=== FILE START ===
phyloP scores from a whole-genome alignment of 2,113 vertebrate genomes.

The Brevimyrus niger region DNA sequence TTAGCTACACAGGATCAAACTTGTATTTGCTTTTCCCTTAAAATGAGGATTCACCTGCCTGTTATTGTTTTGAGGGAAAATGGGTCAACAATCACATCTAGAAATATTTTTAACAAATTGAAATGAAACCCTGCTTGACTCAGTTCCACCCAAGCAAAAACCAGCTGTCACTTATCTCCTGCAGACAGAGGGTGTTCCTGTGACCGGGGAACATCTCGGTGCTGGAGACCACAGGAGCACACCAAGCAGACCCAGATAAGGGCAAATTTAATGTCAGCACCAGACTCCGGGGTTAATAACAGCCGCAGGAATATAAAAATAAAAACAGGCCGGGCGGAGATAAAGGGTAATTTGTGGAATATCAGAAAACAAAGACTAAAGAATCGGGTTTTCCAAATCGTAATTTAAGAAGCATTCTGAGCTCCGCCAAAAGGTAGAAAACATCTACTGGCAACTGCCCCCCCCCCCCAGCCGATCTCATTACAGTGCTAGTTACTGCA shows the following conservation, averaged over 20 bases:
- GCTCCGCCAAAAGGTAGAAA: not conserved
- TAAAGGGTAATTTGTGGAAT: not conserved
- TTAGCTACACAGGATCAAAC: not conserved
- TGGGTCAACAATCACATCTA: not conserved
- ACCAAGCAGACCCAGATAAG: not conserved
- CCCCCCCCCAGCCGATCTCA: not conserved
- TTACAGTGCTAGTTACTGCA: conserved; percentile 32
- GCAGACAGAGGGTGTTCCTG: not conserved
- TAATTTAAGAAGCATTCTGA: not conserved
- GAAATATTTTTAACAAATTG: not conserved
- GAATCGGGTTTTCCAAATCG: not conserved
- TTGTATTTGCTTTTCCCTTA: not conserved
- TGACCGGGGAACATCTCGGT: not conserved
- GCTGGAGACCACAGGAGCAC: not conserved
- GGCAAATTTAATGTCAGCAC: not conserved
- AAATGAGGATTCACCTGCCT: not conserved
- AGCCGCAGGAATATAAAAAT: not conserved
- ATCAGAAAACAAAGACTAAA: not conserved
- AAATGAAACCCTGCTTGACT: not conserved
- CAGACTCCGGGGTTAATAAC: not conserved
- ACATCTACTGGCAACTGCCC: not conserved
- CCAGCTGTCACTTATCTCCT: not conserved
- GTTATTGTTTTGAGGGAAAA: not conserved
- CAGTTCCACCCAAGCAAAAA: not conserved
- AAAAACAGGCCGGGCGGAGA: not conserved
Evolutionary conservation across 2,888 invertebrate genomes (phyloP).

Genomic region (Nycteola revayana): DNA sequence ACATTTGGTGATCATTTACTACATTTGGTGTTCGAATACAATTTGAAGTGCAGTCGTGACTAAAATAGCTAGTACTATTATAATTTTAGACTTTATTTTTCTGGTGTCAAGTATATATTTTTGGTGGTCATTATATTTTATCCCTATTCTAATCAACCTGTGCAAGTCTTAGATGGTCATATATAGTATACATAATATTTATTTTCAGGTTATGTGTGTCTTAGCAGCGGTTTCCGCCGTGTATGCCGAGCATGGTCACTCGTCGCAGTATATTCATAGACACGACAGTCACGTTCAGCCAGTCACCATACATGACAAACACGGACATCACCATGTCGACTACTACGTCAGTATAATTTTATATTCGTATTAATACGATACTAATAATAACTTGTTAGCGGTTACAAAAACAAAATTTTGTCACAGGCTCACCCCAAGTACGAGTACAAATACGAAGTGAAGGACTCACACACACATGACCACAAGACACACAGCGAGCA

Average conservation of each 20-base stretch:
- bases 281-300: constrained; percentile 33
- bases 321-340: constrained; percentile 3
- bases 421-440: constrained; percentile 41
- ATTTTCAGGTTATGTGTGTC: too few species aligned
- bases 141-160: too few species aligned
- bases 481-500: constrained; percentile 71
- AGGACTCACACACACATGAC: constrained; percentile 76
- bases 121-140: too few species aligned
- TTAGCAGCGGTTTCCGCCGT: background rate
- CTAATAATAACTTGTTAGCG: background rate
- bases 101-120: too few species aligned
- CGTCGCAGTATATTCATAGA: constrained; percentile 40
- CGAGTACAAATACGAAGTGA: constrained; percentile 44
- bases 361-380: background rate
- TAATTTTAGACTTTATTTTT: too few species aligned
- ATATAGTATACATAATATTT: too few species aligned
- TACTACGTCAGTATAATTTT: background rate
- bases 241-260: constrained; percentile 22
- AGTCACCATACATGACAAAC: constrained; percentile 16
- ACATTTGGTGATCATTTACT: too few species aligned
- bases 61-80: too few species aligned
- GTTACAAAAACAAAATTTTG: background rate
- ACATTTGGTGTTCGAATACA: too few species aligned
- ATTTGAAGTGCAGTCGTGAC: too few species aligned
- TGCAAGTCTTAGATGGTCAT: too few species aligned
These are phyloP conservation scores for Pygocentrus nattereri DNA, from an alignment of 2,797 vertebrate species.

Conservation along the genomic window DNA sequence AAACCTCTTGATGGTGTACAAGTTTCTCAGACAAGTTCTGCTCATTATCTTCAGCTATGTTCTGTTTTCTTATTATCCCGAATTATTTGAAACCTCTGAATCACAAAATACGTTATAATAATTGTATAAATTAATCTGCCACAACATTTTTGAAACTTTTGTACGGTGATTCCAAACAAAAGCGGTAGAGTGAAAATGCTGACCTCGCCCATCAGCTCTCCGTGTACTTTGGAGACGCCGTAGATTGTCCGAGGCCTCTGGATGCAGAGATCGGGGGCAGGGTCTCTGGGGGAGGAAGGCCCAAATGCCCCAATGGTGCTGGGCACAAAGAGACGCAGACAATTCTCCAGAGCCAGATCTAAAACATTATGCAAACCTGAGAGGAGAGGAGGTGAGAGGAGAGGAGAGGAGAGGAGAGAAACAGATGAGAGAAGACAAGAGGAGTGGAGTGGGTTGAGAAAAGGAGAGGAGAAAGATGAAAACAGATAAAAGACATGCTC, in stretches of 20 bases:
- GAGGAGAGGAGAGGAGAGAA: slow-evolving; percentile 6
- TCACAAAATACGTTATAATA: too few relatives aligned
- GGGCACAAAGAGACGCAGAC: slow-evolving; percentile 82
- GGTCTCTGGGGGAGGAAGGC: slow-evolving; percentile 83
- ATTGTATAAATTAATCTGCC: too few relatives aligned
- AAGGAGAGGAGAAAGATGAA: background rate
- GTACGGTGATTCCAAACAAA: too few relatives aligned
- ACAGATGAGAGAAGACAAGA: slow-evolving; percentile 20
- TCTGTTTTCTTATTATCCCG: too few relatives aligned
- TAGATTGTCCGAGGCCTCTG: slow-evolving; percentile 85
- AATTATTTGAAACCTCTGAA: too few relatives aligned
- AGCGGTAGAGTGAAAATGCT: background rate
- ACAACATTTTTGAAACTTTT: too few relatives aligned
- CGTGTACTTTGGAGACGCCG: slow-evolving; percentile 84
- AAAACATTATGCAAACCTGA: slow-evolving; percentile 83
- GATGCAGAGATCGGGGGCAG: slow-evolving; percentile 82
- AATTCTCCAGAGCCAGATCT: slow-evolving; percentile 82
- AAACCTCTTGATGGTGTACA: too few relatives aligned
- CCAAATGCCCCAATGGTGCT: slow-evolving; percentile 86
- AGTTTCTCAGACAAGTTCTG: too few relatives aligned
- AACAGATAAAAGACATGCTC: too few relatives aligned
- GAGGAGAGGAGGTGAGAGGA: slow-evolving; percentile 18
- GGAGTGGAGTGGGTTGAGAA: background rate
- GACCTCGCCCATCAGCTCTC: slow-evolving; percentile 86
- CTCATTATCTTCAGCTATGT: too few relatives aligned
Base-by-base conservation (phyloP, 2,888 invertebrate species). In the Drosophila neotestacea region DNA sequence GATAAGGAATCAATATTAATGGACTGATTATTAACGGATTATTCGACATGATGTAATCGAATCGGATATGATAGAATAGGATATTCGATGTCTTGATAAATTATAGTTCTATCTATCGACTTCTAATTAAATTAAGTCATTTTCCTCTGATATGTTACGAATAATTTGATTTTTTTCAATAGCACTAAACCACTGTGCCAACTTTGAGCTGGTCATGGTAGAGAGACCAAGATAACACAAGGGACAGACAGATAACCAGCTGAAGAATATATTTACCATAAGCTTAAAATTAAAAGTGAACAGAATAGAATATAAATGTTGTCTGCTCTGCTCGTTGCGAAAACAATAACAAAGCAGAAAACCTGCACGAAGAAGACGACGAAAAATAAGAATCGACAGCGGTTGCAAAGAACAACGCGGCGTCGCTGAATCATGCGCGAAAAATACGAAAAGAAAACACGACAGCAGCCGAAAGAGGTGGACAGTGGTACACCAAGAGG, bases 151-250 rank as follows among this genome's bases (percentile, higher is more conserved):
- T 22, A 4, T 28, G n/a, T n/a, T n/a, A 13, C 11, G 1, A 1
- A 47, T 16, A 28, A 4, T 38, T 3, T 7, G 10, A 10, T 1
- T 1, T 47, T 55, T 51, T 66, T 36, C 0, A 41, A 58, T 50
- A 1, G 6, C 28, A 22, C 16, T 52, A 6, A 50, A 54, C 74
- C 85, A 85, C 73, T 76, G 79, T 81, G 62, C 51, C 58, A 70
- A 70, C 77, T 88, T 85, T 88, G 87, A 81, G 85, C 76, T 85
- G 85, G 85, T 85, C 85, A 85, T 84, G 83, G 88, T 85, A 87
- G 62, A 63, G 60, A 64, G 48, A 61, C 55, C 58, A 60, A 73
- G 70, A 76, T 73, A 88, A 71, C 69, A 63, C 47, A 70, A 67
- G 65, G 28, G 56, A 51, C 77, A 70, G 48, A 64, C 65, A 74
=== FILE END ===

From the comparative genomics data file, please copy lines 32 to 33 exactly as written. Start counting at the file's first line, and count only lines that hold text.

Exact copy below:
- bases 321-340: constrained; percentile 3
- bases 421-440: constrained; percentile 41